Fortunately, in the virtual world, an instance can have as many NIC cards as there are PCI bus addresses, and to make things even better, in the virtual world, NIC cards are free! As a result, we can add an additional NIC card (port) for each IP needed.

To accomplish this, for your instance, go to the Compute section and click on the line for your web server instance. On the far right, on the line of your instance, click on the pull down and go to the line attach interface and a popup similar to the one shown below will appear:

In the Network pull down, select the private network that we created (remember the earlier slider hint) and click on the Attach Interface button. Once completed, follow the allocate floating IP process from above, then associate the new floating IP to the new interface and you have the new IP on your web server.

This completes our series on using OpenStack networking. We have gone from creating a functional network, subnet, creating a virtual router for our network, setting up firewall rules and finally assigning a public IP to our virtual machine. It only took a few minutes to accomplish all these tasks by ourselves. The user view of networking in OpenStack is designed to be friendly, accessible, and easy — so much easier than it is in the physical world.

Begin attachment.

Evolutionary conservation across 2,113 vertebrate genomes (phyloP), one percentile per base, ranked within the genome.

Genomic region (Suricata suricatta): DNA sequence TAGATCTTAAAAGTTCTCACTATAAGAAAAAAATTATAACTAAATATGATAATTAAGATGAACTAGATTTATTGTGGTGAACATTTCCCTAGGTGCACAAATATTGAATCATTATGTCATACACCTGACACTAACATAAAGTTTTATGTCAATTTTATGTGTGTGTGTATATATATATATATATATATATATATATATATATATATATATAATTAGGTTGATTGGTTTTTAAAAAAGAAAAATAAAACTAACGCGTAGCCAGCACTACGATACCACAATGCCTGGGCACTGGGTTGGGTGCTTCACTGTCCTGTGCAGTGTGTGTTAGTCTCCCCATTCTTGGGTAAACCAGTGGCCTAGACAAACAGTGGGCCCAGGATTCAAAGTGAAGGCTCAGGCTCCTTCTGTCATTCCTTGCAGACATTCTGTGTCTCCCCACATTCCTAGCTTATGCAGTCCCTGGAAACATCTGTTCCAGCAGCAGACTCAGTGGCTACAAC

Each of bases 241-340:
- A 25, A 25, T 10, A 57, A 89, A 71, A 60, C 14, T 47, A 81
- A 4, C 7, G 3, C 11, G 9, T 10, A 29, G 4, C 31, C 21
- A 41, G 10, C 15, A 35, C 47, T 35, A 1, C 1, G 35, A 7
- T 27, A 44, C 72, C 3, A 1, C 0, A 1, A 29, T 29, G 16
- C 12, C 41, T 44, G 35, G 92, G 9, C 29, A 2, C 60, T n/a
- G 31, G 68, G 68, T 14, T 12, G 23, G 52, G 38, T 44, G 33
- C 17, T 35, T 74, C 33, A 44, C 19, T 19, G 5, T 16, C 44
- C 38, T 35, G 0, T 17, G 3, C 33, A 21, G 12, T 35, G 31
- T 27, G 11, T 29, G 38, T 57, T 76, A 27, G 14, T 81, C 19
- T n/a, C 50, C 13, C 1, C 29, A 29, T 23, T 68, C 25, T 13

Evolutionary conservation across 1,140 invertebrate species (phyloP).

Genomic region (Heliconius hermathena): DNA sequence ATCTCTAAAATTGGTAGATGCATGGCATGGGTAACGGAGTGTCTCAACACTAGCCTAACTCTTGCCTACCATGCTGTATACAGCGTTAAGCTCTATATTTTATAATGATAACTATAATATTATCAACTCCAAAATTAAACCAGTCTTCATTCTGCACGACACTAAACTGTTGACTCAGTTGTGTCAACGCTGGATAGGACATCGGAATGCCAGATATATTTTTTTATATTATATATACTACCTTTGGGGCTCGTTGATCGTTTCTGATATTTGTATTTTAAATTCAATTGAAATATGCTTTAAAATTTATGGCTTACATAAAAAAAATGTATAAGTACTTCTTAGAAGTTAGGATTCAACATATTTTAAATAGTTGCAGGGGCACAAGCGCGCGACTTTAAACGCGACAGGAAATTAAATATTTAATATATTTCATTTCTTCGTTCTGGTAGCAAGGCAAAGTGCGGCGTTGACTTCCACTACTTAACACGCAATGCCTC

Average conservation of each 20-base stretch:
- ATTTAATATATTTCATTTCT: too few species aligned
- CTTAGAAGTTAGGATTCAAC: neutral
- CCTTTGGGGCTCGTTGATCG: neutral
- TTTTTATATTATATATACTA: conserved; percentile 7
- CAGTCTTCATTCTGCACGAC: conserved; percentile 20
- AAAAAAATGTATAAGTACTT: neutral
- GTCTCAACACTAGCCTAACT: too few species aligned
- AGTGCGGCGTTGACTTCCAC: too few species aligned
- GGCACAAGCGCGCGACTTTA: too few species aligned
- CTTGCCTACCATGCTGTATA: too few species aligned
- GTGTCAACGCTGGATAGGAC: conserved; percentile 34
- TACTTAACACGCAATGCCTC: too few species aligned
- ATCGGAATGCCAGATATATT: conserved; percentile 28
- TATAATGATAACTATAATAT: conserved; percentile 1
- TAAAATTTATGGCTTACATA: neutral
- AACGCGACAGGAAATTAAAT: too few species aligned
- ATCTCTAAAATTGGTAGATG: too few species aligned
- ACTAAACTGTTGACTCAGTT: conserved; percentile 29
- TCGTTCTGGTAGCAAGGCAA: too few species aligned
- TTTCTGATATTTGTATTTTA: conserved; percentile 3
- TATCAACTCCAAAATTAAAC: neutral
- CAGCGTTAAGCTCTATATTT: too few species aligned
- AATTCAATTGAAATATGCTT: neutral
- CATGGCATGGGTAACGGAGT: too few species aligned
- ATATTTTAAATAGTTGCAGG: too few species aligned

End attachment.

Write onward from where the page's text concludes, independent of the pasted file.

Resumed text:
Rackspace remains the leading provider of OpenStack private clouds as a service. To learn more and ask questions about whether private cloud as a service might be a good fit for your organization, take advantage of a free strategy session with a private cloud expert — no strings attached. SIGN UP NOW.

Phil Hopkins is a principal engineer at Rackspace. He has an Electrical Engineering Degree from the University of South Florida and has been working on Linux systems for more than 15 years. In the past he has taught Cisco Networking classes and worked as a Cisco Admin as well as designing VOIP systems using Asterisk. He is active teaching and writing about OpenStack software defined networks (SDN). He has written and currently teaches an advanced class on OpenStack Networking. Phil has spoken about Cloud Technologies at a number of events including The Red Hat Summit in 2011, OpenStack Summits 2013 through 2016 and Linux Foundation CloudOpen 2014.